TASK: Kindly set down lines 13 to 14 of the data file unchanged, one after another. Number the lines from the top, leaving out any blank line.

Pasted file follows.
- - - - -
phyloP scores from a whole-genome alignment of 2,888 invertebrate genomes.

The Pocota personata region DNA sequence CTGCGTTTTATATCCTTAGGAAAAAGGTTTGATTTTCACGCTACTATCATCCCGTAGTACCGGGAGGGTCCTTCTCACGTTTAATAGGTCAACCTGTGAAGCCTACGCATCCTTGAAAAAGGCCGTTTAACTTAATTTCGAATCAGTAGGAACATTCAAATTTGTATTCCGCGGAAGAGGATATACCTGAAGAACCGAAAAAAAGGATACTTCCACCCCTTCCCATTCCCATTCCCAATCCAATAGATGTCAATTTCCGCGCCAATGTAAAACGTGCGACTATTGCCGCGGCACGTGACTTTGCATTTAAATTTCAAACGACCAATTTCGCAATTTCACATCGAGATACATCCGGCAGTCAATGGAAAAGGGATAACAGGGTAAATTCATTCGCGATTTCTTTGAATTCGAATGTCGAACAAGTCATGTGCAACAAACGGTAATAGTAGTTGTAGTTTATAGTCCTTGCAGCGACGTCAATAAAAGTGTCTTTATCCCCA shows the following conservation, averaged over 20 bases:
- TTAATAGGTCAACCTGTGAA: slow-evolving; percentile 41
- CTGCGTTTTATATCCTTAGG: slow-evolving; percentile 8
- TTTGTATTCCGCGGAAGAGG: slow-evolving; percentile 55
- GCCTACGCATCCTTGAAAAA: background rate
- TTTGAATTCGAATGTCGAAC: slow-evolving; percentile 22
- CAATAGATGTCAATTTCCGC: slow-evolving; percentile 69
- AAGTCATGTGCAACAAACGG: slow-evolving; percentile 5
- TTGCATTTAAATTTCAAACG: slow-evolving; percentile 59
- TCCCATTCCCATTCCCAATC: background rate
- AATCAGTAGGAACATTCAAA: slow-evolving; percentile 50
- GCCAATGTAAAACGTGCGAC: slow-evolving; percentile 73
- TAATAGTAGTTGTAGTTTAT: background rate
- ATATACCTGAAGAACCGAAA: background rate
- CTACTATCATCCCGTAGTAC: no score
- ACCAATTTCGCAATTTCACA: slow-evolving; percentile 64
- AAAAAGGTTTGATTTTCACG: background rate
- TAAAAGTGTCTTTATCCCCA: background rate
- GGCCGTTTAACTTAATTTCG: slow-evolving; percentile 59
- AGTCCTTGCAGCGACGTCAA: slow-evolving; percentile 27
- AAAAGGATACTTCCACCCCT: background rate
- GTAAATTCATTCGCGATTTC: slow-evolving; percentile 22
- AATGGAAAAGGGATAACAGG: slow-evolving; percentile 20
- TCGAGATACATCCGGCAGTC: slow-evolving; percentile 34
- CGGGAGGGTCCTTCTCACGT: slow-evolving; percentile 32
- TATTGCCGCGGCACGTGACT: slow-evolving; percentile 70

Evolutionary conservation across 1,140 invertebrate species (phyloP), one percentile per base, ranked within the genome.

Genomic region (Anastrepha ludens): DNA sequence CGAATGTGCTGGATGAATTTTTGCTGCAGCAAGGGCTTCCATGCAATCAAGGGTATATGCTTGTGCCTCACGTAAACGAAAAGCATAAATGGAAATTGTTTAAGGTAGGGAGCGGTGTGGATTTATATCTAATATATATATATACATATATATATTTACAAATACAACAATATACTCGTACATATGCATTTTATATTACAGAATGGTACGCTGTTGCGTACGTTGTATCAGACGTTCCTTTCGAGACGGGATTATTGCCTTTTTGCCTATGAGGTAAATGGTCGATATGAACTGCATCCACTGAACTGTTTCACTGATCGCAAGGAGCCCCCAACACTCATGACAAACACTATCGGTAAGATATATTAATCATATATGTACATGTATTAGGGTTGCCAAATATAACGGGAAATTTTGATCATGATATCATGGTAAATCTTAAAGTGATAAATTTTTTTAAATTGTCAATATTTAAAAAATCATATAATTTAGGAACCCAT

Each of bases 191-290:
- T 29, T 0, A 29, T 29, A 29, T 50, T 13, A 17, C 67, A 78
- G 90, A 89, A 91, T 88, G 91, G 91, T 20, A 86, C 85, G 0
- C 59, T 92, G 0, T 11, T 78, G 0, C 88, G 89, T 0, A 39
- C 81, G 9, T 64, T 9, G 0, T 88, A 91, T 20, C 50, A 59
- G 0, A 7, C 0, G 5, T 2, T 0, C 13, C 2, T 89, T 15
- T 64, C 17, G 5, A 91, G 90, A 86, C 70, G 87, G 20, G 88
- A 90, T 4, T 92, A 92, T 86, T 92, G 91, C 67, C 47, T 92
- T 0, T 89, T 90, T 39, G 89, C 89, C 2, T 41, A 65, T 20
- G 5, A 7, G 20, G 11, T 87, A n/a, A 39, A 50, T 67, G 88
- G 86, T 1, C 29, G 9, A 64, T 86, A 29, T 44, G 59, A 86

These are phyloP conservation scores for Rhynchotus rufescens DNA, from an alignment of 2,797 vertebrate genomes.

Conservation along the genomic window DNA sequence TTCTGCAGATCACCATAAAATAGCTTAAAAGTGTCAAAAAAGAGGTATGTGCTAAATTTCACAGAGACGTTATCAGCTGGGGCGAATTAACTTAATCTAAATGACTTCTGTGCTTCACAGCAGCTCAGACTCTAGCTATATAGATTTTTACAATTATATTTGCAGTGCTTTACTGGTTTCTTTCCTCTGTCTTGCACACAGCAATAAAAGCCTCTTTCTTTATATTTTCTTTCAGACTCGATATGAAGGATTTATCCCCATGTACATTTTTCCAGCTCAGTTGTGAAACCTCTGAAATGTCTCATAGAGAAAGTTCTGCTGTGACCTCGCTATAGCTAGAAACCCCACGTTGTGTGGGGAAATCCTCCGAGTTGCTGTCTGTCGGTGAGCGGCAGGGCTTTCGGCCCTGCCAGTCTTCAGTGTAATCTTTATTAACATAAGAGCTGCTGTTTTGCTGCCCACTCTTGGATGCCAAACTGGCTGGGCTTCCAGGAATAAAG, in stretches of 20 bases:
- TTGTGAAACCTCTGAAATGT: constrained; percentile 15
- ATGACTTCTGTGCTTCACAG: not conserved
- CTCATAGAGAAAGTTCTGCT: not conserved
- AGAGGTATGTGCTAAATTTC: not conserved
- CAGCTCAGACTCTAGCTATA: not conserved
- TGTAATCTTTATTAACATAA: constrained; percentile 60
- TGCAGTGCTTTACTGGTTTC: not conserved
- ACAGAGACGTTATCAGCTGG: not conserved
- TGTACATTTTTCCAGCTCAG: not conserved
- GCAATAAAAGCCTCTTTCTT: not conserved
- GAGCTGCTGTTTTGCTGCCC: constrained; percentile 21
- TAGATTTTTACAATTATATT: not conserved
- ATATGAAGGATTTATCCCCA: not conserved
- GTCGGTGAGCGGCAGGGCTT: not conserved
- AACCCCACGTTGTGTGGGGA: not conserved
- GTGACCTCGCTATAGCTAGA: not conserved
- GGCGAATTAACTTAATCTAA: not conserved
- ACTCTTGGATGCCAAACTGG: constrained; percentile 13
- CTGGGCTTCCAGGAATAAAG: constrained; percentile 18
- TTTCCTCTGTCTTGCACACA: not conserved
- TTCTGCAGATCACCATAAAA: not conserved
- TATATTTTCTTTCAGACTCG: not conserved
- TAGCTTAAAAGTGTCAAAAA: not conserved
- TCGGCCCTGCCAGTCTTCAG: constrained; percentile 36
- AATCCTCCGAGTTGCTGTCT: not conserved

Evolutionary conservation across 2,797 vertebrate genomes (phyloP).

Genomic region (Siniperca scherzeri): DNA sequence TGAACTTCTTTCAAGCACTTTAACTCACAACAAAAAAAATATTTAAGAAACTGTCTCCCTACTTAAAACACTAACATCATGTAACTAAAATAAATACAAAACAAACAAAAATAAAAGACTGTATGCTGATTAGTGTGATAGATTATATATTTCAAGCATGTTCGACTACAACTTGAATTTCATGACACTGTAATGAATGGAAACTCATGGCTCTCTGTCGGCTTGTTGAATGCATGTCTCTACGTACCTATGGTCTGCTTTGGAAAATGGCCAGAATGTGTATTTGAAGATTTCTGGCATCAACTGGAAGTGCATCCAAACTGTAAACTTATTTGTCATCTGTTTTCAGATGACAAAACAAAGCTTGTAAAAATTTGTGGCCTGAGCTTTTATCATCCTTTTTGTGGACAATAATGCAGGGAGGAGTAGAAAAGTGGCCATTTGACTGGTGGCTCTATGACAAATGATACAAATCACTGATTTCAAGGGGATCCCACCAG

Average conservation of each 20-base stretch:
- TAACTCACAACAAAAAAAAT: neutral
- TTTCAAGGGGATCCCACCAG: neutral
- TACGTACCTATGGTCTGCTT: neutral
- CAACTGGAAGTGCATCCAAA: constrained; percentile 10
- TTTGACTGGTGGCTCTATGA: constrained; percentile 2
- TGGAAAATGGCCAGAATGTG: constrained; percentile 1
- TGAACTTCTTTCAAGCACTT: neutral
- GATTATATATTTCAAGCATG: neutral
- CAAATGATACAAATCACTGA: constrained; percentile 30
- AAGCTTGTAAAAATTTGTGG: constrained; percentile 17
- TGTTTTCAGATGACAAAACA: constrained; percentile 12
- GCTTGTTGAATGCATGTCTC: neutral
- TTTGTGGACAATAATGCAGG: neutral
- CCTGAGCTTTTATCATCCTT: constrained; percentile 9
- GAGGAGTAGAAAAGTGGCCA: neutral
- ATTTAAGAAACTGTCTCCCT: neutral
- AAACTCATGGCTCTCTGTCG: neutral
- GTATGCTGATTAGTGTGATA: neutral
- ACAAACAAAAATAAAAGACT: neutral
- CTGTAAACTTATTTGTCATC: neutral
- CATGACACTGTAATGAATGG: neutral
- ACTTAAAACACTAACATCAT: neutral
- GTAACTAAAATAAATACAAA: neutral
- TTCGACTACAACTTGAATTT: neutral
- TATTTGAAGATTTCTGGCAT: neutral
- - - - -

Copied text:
- GCCAATGTAAAACGTGCGAC: slow-evolving; percentile 73
- TAATAGTAGTTGTAGTTTAT: background rate